Bangladesh has one of the highest rates of stroke in Asia, with an estimated 21.5% of all Bangladeshis having suffered strokes. Strokes are also among the deadliest diseases in the Asian country and are attributed to 5% of all deaths in Bangladesh. The risk factors that are linked to stroke include cigarette smoking, unhealthy eating habits, and air pollution, both of which are high in the country. Nonetheless, the mortality rate attributed to stroke has recorded a decline in recent years after the Bangladeshi government invested heavily in containing the risk factors associated with stroke and sensitized its citizens to shun unhealthy lifestyle.
Preterm Birth Complications
Preterm birth complications are another top cause of death in Bangladesh. These complications are linked to 4% of all deaths in the country. The condition is also the leading cause of neonatal deaths in Bangladesh, causing 88% of all neonatal deaths in the country. The preterm birth complications are also linked to most health defects in children including motor problems, blindness, and cerebral palsy. The Bangladeshi government has been trying to contain the deaths linked to preterm birth complications since more than 50% of the deaths could be contained through preventative health interventions.
The World Health Organization classifies Bangladesh as a “High TB Burden Country” due to the prevalence of tuberculosis in the country. The disease is responsible for 3% of all deaths in the country. Statistics from the World Health Organization shows that there are about 0.362 million new tuberculosis cases reported in Bangladesh each year. 225 out of 1 million people get infected with tuberculosis in the country annually, and an estimated 45 out of 1 million Bangladeshis die from the disease each year.
Another leading cause of death in Bangladesh is neonatal encephalopathy. The disease is linked to an estimated 3% of all deaths in the Asian nation. Neonatal encephalopathy affects newborn infants with the symptoms being manifested a few days after birth. The most common symptom that suggests neonatal encephalopathy are seizures observed in an infant within the first few hours of life. Birth asphyxia is the most common cause of neonatal encephalopathy. The high rate of neonatal encephalopathy among infants in Bangladesh is caused by the lack of proper maternity services in the country which has a shortage of health facilities.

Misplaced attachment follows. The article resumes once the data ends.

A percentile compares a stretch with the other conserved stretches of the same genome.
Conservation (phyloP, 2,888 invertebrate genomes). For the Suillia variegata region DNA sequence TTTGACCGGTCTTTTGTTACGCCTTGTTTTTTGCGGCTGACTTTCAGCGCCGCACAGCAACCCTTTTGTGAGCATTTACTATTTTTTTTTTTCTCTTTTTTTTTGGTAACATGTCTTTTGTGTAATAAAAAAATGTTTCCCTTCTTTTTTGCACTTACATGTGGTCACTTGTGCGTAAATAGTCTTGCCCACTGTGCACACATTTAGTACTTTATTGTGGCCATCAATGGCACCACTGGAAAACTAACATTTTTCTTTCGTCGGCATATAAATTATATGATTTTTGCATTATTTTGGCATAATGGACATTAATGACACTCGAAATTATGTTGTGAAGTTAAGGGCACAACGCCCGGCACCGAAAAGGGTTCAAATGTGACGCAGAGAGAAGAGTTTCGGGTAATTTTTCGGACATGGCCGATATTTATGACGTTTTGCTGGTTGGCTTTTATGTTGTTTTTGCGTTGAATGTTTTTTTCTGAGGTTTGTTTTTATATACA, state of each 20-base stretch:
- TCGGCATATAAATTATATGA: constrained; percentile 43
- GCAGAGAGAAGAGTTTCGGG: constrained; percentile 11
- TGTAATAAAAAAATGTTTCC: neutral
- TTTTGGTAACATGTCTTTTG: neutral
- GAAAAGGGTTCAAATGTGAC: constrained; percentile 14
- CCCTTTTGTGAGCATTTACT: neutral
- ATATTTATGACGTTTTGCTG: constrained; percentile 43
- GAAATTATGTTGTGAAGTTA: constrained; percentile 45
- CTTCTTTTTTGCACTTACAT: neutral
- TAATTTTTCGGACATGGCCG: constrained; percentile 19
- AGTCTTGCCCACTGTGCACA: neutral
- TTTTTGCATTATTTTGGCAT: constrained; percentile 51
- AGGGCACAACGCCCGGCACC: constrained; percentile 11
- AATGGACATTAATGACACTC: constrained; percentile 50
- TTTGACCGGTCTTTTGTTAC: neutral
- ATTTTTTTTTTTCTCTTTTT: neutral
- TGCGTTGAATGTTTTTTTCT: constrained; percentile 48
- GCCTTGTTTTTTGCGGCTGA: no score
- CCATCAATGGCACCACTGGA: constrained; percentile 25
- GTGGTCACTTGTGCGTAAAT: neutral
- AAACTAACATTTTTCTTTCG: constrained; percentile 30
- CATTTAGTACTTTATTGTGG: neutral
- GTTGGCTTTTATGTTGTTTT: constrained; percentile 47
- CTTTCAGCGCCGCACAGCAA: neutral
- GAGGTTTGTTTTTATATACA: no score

Diabetes is linked to an estimated 3% of all deaths in Bangladesh, making the disease one of the top causes of mortality in the Asian country. Interestingly, the rate of diabetes cases in Bangladesh recorded a dramatic increase in the early 21st Century prompting health officials to come up with measures to contain the spread of the disease. Diabetes has now become one of the biggest health concerns in Bangladesh.
Cirrhosis is another leading cause of death in Bangladesh, with the disease being responsible for about 3% of all deaths in the country. Studies have shown that the prevalence of cirrhosis among Bangladeshis is not an indicator of the alcoholism levels in the country. As much as 92% of all cirrhosis cases recorded in the country are non-alcoholic. Instead, the most probable cause of cirrhosis rates in the country is aetiological factors such as poor nutrition.
About the Author
Benjamin Elisha Sawe holds a Bachelor of Arts in Economics and Statistics and an MBA in Strategic Management. He is a frequent World Atlas contributor.